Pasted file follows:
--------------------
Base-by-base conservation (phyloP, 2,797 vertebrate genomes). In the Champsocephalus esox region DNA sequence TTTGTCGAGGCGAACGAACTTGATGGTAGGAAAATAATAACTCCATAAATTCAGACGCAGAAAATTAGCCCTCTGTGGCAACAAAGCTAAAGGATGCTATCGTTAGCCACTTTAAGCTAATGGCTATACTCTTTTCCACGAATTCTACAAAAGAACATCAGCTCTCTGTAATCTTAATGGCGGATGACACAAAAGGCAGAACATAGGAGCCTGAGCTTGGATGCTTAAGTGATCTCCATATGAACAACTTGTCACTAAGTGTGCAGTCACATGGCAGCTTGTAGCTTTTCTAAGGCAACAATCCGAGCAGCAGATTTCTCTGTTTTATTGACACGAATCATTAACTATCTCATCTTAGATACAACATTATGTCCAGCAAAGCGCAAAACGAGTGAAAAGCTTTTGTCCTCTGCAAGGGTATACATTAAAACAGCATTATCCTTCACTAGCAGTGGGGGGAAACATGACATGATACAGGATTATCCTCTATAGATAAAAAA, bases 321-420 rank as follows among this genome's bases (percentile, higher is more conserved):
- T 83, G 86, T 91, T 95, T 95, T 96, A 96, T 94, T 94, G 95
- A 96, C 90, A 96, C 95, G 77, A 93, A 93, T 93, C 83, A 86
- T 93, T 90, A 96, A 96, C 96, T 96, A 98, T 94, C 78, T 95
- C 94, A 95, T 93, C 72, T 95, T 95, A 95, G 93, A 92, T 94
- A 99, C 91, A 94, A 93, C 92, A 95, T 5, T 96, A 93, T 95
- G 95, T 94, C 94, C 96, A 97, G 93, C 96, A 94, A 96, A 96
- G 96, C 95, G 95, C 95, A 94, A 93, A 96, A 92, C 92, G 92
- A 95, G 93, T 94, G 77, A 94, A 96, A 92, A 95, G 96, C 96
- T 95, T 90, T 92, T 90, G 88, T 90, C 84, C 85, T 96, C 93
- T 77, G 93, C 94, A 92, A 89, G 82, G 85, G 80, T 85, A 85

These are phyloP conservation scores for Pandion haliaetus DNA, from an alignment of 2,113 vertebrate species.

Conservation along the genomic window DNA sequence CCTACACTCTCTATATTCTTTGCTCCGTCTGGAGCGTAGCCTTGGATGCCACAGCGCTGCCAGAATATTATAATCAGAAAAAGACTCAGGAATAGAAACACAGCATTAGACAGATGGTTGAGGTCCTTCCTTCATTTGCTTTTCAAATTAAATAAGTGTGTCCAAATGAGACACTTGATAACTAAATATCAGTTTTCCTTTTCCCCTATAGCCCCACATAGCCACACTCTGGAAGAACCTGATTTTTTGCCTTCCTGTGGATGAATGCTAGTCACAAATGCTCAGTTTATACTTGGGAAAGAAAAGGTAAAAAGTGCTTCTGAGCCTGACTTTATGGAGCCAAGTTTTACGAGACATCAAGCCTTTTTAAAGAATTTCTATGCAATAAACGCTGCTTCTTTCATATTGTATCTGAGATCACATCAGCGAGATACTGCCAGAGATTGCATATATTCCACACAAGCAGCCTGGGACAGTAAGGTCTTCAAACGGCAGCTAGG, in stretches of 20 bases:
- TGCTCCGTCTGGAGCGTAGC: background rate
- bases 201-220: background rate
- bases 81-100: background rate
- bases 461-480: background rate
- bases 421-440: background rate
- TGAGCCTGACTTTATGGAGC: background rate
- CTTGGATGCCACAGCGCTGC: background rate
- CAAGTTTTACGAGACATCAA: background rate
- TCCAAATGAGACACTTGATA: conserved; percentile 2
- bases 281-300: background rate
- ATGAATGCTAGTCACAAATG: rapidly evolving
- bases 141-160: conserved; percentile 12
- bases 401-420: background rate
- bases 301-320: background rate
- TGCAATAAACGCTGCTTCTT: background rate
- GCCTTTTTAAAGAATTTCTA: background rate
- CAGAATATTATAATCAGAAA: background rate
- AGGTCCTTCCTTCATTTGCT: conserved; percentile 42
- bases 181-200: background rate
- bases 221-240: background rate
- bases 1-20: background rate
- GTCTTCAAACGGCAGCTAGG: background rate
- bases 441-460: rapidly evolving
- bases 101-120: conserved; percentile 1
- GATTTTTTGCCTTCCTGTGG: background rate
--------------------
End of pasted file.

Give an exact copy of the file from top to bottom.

Base-by-base conservation (phyloP, 2,797 vertebrate genomes). In the Champsocephalus esox region DNA sequence TTTGTCGAGGCGAACGAACTTGATGGTAGGAAAATAATAACTCCATAAATTCAGACGCAGAAAATTAGCCCTCTGTGGCAACAAAGCTAAAGGATGCTATCGTTAGCCACTTTAAGCTAATGGCTATACTCTTTTCCACGAATTCTACAAAAGAACATCAGCTCTCTGTAATCTTAATGGCGGATGACACAAAAGGCAGAACATAGGAGCCTGAGCTTGGATGCTTAAGTGATCTCCATATGAACAACTTGTCACTAAGTGTGCAGTCACATGGCAGCTTGTAGCTTTTCTAAGGCAACAATCCGAGCAGCAGATTTCTCTGTTTTATTGACACGAATCATTAACTATCTCATCTTAGATACAACATTATGTCCAGCAAAGCGCAAAACGAGTGAAAAGCTTTTGTCCTCTGCAAGGGTATACATTAAAACAGCATTATCCTTCACTAGCAGTGGGGGGAAACATGACATGATACAGGATTATCCTCTATAGATAAAAAA, bases 321-420 rank as follows among this genome's bases (percentile, higher is more conserved):
- T 83, G 86, T 91, T 95, T 95, T 96, A 96, T 94, T 94, G 95
- A 96, C 90, A 96, C 95, G 77, A 93, A 93, T 93, C 83, A 86
- T 93, T 90, A 96, A 96, C 96, T 96, A 98, T 94, C 78, T 95
- C 94, A 95, T 93, C 72, T 95, T 95, A 95, G 93, A 92, T 94
- A 99, C 91, A 94, A 93, C 92, A 95, T 5, T 96, A 93, T 95
- G 95, T 94, C 94, C 96, A 97, G 93, C 96, A 94, A 96, A 96
- G 96, C 95, G 95, C 95, A 94, A 93, A 96, A 92, C 92, G 92
- A 95, G 93, T 94, G 77, A 94, A 96, A 92, A 95, G 96, C 96
- T 95, T 90, T 92, T 90, G 88, T 90, C 84, C 85, T 96, C 93
- T 77, G 93, C 94, A 92, A 89, G 82, G 85, G 80, T 85, A 85

These are phyloP conservation scores for Pandion haliaetus DNA, from an alignment of 2,113 vertebrate species.

Conservation along the genomic window DNA sequence CCTACACTCTCTATATTCTTTGCTCCGTCTGGAGCGTAGCCTTGGATGCCACAGCGCTGCCAGAATATTATAATCAGAAAAAGACTCAGGAATAGAAACACAGCATTAGACAGATGGTTGAGGTCCTTCCTTCATTTGCTTTTCAAATTAAATAAGTGTGTCCAAATGAGACACTTGATAACTAAATATCAGTTTTCCTTTTCCCCTATAGCCCCACATAGCCACACTCTGGAAGAACCTGATTTTTTGCCTTCCTGTGGATGAATGCTAGTCACAAATGCTCAGTTTATACTTGGGAAAGAAAAGGTAAAAAGTGCTTCTGAGCCTGACTTTATGGAGCCAAGTTTTACGAGACATCAAGCCTTTTTAAAGAATTTCTATGCAATAAACGCTGCTTCTTTCATATTGTATCTGAGATCACATCAGCGAGATACTGCCAGAGATTGCATATATTCCACACAAGCAGCCTGGGACAGTAAGGTCTTCAAACGGCAGCTAGG, in stretches of 20 bases:
- TGCTCCGTCTGGAGCGTAGC: background rate
- bases 201-220: background rate
- bases 81-100: background rate
- bases 461-480: background rate
- bases 421-440: background rate
- TGAGCCTGACTTTATGGAGC: background rate
- CTTGGATGCCACAGCGCTGC: background rate
- CAAGTTTTACGAGACATCAA: background rate
- TCCAAATGAGACACTTGATA: conserved; percentile 2
- bases 281-300: background rate
- ATGAATGCTAGTCACAAATG: rapidly evolving
- bases 141-160: conserved; percentile 12
- bases 401-420: background rate
- bases 301-320: background rate
- TGCAATAAACGCTGCTTCTT: background rate
- GCCTTTTTAAAGAATTTCTA: background rate
- CAGAATATTATAATCAGAAA: background rate
- AGGTCCTTCCTTCATTTGCT: conserved; percentile 42
- bases 181-200: background rate
- bases 221-240: background rate
- bases 1-20: background rate
- GTCTTCAAACGGCAGCTAGG: background rate
- bases 441-460: rapidly evolving
- bases 101-120: conserved; percentile 1
- GATTTTTTGCCTTCCTGTGG: background rate